The prevalence of attention-deficit/hyperactivity disorder, or ADHD, has continued to rise among adults in the U.S.
Adult cases of ADHD in the U.S. vary, often due to difficulties in gathering data related to the reporting of symptoms by patients. However, research supports that diagnoses among adults are growing, says Dr. Je Ajayi, a Board-Certified Psychiatrist who specializes in the treatment of ADHD.
One 2019 study estimated that the prevalence of adult ADHD has doubled compared to a decade prior.
What is causing the rise in diagnosis? According to Dr. Ajayi, this question doesn’t have a simple answer — but leading experts believe improvements in the training of medical professionals in the recognition of the symptoms of ADHD is primarily responsible for the increase in ADHD diagnoses.
“Additionally, there has been a dramatic decrease in the stigma associated with the diagnosis leading more adults to seek evaluation and treatment,” he says.
Although more adults are being diagnosed with the disorder, it is not common to develop ADHD later in life. In fact, many experts believe it to be late recognition of the condition, as opposed to the onset of it, Ajayi says.
“For instance, many adults will express that they had challenges in childhood but were never evaluated for a number of reasons, including but not limited to cultural and financial challenges,” he says. While it may have been present prior, these people are considered to have ADHD of the late-onset subtype.
Social media may play a role in more adults being diagnosed with ADHD, Ajayi says.
Discussions of Adult ADHD are on the rise since the emergence of ADHDTok, a major subculture on the social media app Tik Tok, where content creators are presenting their symptoms of the disorder. This has accelerated the number of adults questioning if they could potentially have ADHD.
Oftentimes, mental health diagnoses follow these types of trends in traditional and social media, Ajayi says.
“Heightened awareness of certain diagnoses and symptoms can lead to increased requests for evaluations and increased diagnoses as a result,” he says. “This is a good thing as so many adults were not being treated in the past and suffering decreased quality of life as a result.”
Whether overuse of digital technology is having an impact on the climb in ADHD adults is a controversial topic as there is not a lot of research available, especially in the adult population, Ajayi says.
One study shows a rise in the frequency of reported ADHD symptoms with increased digital media use in adolescents. While another suggests that symptoms of psychiatric disorders — such as ADHD — in adults were correlated with an individual’s addictive social networking and video gaming. Results showed that this disorder explained more of the addictive use of social media in the study’s subjects. The report speculated that features — such as constant notifications on mobile phones, which are typically used for social networking — make individuals who are easily distracted or impulsive more susceptible to excessive or compulsive use of social media.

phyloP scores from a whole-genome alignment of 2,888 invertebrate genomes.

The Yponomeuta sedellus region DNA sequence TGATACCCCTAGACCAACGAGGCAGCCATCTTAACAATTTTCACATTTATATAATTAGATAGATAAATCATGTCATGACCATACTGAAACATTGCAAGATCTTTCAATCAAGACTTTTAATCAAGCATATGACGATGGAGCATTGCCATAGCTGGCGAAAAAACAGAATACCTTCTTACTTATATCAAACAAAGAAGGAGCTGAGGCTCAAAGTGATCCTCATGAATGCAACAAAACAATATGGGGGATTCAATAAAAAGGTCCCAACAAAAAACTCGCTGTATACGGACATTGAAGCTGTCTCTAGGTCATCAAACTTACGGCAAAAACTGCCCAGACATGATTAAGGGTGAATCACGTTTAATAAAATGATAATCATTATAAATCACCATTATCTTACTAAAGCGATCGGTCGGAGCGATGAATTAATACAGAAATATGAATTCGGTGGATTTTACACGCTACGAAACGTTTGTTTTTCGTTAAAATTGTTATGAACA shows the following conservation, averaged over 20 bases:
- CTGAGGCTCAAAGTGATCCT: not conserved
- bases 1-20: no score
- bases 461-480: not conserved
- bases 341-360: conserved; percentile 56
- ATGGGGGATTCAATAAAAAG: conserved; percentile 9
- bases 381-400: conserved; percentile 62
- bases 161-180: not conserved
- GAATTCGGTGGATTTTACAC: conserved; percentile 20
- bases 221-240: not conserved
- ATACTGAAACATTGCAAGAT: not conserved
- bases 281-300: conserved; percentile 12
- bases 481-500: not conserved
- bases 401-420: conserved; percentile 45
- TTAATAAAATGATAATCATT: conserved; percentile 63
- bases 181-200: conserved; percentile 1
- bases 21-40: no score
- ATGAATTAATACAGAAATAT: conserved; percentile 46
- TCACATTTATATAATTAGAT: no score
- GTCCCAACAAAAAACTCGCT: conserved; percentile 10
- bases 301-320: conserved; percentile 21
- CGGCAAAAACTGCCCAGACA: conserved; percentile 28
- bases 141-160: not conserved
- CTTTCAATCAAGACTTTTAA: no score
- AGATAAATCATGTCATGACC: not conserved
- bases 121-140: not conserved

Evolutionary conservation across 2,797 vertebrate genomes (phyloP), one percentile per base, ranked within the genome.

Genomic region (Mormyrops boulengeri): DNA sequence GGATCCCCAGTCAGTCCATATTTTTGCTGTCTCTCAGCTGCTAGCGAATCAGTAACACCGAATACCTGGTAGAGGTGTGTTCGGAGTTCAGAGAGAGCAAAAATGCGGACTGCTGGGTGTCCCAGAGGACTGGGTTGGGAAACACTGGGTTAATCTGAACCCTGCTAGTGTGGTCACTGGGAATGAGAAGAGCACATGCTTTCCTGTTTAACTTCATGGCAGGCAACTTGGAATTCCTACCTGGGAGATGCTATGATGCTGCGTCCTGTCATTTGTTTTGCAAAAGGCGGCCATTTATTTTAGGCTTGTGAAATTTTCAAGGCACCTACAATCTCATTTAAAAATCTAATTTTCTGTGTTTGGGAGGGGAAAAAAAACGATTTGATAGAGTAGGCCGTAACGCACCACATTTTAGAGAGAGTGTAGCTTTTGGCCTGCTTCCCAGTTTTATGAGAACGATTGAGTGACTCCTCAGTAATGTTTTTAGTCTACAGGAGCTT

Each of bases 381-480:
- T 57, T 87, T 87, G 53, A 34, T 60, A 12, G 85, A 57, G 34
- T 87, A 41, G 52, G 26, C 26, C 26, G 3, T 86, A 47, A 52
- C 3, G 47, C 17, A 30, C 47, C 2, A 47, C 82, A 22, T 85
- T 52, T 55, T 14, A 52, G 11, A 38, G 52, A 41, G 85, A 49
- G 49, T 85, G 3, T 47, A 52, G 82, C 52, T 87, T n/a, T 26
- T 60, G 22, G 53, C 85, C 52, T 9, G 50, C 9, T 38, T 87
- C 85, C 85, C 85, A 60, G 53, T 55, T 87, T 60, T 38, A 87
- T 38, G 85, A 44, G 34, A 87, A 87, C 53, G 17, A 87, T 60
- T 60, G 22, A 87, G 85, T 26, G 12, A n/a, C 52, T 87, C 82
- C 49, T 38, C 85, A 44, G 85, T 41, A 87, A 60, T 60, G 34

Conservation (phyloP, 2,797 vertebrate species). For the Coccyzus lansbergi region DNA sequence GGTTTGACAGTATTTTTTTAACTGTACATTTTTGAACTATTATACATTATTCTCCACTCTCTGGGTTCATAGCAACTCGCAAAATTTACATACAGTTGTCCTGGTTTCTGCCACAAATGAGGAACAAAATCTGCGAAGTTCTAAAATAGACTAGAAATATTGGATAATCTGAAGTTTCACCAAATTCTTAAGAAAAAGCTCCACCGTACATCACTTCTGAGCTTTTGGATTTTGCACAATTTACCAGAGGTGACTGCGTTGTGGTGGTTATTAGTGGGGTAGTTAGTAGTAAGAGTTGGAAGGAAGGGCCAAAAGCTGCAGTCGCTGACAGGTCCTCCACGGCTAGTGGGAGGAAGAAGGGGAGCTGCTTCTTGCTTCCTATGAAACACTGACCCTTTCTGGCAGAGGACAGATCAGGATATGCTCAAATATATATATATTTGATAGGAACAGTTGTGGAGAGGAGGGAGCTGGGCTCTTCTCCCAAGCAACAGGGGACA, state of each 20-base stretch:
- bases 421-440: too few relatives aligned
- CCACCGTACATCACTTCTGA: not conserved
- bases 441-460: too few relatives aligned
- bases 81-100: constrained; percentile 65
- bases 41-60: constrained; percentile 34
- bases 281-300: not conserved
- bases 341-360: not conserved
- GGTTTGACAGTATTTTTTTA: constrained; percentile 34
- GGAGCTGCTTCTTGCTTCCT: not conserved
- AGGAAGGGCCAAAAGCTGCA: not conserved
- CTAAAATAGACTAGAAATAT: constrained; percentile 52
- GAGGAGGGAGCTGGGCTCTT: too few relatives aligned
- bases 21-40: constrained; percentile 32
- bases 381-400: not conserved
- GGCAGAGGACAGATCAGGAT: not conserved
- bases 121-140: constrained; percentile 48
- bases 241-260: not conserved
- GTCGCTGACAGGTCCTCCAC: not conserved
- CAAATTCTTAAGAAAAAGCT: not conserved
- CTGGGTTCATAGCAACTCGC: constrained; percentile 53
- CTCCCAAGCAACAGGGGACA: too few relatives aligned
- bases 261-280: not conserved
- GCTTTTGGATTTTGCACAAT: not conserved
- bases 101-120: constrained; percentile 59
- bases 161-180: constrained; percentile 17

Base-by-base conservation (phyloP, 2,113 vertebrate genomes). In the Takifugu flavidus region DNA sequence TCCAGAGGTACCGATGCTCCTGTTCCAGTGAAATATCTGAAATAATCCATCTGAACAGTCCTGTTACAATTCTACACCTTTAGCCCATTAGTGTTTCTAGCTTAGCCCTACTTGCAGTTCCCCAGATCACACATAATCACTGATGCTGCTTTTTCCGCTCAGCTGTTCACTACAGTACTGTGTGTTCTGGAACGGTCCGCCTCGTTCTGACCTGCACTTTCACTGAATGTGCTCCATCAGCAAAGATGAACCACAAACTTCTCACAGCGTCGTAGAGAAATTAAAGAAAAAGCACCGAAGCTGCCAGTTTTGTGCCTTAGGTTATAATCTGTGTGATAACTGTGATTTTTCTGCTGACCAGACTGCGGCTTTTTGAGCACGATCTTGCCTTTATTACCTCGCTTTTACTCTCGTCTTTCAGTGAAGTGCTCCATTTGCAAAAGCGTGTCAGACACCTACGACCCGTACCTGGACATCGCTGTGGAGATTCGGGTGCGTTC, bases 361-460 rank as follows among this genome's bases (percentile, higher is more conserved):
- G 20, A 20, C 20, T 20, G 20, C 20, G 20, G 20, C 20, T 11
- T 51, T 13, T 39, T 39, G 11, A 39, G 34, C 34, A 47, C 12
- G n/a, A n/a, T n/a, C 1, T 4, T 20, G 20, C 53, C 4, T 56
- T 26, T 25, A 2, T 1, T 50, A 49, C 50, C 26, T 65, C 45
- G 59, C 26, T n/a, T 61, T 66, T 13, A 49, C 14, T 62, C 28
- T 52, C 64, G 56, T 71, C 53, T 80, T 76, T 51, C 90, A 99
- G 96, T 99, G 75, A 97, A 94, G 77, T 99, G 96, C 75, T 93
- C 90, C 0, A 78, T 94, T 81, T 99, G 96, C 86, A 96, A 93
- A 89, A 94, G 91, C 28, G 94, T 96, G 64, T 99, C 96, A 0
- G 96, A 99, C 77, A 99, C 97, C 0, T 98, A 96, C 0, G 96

Meanwhile, gender could play a role in ADHD in women being underdiagnosed at a young age, leading to more diagnoses of adult females.
Studies show that males are generally more likely to be diagnosed with ADHD than females — with a male to female ratio of approximately 4:1, Ajayi says.
“This is controversial as research on gender differences suggests that girls may be consistently under-identified and underdiagnosed mostly explained by differences in the expression of the disorder among boys and girls,” he says.
Rebecca Wineland, a clinical therapist ADHD coach who specializes in working with women who have been recently diagnosed with the disorder, says women are often underdiagnosed in childhood because girls often present as being distracted and quiet due to their ADHD, whereas boys are often hyperactive and distract other children, which leads to a discrepancy in diagnosis.
Girls also more commonly “conform to social pressure to do well in school — and still today — many people can’t get a diagnosis if they are getting good grades,” she says.
Treatment of ADHD
With ADHD cases climbing in adults, as is the demand for non-drug alternatives to treat the disorder.
Some of the symptoms associated with ADHD can be improved with neurofeedback devices. Companies such as Narbis have created neurofeedback devices that utilize biofeedback as a non-invasive, non-drug way to change the way your brain functions and build long-lasting attention and focus skills. Narbis smart glasses use technology to measure brain patterns, and sensors to track how relaxed, distracted, and focused you are. When distracted, the glasses change tint and when you refocus and are concentrating, they instantly clear.
If you think you might have ADHD, it's important to be diagnosed by a healthcare professional. Ajayi recommends any individual having trouble concentrating, or displaying other symptoms of ADHD, consider going to a doctor or therapist for an initial evaluation.
“There are many causes of poor concentration and you certainly do not want to miss more severe disorders like depression or neurological conditions,” he says.